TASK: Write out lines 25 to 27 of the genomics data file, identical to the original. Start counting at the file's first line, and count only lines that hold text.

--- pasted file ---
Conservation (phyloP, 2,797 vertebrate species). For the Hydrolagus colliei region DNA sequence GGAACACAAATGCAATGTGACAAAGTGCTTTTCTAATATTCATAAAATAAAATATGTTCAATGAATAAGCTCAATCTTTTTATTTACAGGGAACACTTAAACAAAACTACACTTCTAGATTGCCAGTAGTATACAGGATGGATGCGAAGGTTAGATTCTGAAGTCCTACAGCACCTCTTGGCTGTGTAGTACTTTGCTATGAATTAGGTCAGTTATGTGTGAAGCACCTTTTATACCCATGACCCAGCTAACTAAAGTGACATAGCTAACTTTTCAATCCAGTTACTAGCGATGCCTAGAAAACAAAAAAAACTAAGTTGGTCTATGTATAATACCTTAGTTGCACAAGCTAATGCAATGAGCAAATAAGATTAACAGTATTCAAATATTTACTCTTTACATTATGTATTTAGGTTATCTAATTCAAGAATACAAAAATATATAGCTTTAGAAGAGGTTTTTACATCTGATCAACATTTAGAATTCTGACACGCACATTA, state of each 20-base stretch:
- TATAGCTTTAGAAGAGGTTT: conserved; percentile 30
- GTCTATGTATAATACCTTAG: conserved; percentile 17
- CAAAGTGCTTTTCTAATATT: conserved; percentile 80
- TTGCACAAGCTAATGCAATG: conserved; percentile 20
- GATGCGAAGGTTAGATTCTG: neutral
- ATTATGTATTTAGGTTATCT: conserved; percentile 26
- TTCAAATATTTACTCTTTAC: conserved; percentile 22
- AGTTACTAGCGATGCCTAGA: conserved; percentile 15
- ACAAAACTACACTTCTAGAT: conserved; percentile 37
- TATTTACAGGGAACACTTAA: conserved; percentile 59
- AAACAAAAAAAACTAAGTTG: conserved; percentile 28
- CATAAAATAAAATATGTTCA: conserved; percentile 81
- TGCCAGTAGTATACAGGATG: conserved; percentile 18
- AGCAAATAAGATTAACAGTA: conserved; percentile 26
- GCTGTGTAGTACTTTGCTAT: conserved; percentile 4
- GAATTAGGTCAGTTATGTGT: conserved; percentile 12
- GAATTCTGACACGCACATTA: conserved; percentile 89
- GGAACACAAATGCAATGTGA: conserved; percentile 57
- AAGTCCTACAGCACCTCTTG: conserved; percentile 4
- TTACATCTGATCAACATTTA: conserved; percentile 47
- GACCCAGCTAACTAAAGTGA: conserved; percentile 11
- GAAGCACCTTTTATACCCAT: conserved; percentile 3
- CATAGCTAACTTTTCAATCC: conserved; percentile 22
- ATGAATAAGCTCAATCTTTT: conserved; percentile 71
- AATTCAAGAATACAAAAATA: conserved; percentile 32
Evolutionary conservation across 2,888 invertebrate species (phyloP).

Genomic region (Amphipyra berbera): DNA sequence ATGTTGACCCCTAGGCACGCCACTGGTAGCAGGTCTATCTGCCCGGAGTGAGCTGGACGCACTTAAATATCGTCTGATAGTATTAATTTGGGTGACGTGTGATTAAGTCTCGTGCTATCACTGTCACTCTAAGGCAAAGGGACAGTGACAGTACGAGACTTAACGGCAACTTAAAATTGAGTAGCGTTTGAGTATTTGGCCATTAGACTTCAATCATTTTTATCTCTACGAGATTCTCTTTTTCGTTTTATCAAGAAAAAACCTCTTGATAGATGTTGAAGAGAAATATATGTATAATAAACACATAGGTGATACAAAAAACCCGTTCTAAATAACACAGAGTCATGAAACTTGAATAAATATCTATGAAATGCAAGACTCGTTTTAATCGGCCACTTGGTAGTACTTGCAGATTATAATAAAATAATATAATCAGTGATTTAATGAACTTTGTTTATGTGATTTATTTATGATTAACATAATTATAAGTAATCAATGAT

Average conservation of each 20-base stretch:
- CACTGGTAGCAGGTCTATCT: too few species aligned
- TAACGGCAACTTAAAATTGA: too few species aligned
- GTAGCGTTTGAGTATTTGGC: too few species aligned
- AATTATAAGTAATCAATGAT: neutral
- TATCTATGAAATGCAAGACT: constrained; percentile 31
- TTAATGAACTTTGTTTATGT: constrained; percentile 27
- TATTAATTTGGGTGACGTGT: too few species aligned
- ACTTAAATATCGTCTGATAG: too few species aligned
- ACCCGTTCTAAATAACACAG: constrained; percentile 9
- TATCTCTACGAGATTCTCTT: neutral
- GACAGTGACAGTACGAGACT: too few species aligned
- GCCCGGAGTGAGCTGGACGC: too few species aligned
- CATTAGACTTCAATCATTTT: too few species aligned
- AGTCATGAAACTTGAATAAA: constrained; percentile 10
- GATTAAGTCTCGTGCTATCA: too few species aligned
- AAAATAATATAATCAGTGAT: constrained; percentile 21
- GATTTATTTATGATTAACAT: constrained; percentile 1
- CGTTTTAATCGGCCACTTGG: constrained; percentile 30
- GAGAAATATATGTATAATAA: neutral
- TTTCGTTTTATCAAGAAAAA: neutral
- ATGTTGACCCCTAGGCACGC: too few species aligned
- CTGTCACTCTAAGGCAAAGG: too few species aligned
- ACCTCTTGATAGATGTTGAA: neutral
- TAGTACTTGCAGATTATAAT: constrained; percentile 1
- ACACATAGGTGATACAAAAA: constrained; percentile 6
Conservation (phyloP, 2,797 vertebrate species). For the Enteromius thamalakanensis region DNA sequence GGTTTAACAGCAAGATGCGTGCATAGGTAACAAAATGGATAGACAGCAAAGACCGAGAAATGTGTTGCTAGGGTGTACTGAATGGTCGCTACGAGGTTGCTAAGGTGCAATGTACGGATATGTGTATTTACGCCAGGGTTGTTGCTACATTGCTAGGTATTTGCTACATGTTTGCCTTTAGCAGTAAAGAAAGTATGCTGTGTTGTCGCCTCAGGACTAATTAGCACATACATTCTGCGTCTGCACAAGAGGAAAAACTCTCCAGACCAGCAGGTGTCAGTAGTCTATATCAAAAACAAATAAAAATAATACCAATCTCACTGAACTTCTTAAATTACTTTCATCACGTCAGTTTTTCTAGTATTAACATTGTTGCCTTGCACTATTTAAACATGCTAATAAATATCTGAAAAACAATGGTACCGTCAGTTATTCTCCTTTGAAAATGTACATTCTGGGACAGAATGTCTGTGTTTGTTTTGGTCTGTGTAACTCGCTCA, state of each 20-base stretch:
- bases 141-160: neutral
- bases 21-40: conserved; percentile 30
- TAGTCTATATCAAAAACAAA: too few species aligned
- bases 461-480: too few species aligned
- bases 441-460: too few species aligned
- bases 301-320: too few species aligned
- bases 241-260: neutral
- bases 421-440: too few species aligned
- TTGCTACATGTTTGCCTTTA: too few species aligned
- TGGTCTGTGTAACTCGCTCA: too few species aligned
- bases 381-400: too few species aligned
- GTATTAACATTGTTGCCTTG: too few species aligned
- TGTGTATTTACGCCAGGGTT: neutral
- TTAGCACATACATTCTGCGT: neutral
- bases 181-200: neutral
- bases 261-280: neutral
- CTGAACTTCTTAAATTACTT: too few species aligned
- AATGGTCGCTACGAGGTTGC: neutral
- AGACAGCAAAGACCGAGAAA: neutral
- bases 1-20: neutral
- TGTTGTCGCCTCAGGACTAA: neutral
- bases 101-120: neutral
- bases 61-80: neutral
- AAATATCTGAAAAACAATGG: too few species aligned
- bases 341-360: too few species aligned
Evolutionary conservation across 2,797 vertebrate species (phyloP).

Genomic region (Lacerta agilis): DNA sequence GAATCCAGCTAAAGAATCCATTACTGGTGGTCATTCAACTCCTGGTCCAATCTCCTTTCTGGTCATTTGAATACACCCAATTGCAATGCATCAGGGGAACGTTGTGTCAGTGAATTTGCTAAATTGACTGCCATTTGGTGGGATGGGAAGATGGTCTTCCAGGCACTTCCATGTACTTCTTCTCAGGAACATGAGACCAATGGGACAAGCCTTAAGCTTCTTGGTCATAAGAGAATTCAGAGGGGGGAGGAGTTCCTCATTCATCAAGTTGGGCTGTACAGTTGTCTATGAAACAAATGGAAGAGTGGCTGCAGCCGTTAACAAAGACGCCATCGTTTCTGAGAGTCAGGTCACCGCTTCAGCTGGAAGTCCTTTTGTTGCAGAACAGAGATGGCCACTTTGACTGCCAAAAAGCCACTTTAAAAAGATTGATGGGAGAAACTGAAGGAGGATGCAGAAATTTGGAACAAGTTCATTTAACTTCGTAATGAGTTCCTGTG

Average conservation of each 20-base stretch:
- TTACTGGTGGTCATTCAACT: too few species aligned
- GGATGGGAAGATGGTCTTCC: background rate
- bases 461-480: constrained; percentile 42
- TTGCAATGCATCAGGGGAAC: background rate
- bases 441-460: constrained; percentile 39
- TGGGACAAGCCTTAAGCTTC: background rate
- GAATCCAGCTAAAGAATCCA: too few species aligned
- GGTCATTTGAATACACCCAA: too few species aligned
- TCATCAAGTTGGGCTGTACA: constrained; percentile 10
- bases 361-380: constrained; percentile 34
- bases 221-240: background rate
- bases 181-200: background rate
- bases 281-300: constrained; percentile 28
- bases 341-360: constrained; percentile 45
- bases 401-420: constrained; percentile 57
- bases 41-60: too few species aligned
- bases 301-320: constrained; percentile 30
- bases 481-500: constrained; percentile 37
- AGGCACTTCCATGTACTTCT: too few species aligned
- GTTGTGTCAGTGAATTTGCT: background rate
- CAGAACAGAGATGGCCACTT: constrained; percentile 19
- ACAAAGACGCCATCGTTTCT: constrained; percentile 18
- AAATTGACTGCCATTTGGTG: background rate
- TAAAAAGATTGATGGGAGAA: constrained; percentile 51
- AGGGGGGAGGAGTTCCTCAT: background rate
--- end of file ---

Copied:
- ATGAATAAGCTCAATCTTTT: conserved; percentile 71
- AATTCAAGAATACAAAAATA: conserved; percentile 32
Evolutionary conservation across 2,888 invertebrate species (phyloP).